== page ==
RE: [mythsoc] Digest Number 3649
- I apologize for conflating topics, but I get the digest and didn't want to clog the list. :)
> 2.10. Re: Types, Stereotypes and Archetypes.What I find remarkable is that, assuming my understanding of the HoME works is correct, he himself did not know the real weight of Strider's destiny until fairly late in the writing process. Originally he's 'Trotter,' a character I regret the loss of though I love Strider/Aragorn, simply because a tough, worldly Hobbit is worth seeing.
> Posted by: "scribbler@..."
> Date: Mon Jan 30, 2012 5:57 pm ((PST))
> Therein lies Tolkien's skill: he introduces us to Aragorn as Strider and shows us
> the characters much more accessible qualities before we learn the real
> weight of his destiny.
The fact that the narrative alchemy you describe re: Strider takes place from such a muddled creative beginning is instructive of the unpredictability of artistic inspiration. And a wonderful argument, as all of Tolkein's output is, for the value of long, slow development of fiction works.
> 4c. "We were all Orcs in the Great War" - apocryphalI agree with those who describe the implausibility of the supposed Tolkien quote. But I wanted to thank Mr. Martin for so well expressing something I have often had to contend with in my own work, I hope he will not mind that I shall add his arguments to my own arsenal on the topic.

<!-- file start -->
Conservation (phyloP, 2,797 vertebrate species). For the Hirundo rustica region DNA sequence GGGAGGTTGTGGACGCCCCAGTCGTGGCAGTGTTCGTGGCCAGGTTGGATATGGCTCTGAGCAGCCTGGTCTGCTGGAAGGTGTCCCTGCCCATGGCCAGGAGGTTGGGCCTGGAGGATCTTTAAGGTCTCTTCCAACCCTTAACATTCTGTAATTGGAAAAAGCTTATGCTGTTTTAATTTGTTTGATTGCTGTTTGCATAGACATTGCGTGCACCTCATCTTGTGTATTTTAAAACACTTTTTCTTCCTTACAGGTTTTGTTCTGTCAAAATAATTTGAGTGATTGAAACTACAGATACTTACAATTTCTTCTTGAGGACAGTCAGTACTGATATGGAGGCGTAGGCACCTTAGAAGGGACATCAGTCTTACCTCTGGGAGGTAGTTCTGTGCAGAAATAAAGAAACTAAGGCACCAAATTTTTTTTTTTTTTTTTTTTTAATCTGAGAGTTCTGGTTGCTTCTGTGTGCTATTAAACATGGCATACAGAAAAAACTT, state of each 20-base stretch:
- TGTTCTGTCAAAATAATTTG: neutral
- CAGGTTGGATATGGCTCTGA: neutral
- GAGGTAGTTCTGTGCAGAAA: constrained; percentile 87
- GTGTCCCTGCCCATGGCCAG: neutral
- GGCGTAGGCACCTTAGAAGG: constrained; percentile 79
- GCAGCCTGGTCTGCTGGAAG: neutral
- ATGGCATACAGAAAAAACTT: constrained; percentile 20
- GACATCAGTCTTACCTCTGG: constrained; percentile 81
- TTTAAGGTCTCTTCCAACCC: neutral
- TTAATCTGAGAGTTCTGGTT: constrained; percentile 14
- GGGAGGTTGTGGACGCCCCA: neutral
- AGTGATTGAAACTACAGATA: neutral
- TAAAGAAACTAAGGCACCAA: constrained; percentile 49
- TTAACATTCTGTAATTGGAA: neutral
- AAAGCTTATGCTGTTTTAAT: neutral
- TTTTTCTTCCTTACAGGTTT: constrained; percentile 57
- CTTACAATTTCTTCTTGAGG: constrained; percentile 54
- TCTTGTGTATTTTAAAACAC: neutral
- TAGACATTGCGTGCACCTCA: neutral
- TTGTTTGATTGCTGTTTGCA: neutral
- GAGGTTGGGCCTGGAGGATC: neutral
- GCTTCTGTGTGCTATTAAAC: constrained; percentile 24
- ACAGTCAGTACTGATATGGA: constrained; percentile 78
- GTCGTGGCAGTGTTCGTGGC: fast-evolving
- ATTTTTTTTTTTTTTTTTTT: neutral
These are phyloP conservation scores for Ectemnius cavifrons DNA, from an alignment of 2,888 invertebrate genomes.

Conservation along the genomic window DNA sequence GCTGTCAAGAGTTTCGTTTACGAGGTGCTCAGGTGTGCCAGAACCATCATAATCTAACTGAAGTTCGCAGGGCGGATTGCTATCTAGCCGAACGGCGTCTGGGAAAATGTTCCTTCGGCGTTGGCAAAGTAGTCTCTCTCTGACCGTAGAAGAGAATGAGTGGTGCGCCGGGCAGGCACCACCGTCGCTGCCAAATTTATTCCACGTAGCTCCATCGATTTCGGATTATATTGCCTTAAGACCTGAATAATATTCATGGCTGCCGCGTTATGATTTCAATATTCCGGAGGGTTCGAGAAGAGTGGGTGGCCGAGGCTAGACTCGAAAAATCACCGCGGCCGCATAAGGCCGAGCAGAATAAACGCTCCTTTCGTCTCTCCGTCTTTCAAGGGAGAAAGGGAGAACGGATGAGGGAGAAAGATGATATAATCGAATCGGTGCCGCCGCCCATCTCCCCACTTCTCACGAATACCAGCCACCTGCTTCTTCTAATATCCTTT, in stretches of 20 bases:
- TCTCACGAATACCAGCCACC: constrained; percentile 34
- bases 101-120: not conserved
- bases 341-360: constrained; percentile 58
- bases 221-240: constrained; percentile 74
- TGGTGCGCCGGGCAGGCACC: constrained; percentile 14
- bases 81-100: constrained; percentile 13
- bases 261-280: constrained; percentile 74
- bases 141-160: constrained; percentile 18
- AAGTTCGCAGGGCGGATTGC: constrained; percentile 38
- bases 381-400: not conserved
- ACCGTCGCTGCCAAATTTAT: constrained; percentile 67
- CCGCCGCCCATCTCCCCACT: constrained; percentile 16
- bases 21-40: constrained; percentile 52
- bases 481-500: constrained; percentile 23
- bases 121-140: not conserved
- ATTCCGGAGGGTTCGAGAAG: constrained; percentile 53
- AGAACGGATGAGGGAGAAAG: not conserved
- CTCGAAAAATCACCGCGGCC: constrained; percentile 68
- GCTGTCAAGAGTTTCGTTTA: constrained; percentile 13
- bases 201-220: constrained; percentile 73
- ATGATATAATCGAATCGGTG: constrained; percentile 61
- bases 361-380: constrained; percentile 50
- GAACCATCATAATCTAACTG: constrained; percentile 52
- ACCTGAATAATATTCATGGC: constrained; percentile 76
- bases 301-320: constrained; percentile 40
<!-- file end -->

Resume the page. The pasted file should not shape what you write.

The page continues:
> Posted by: "Darrell A. Martin" darrellm@... forbarad
> Date: Mon Jan 30, 2012 2:59 pm ((PST))
> I would add as someone who has experienced combat, that characterizing
> all of ones comrades as essentially evil is a betrayal. It dishonors not
> only ones own service, but that of those who did not come home. (That is
> why I despise John Kerry even more than Jane Fonda, when I bother to
> think about either of them, which is seldom.) What did Tolkien think of
> the TCBSers Smith and Gilson? Orcs?
Historian, History Division
Marine Corps University
"The first law for the historian is that he shall never dare utter an untruth. The second is that he shall suppress nothing that is true. Moreover, there shall be no suspicion of partiality in his writing, or of malice." Marcus Tullius Cicero, De Oratore, II.XV,62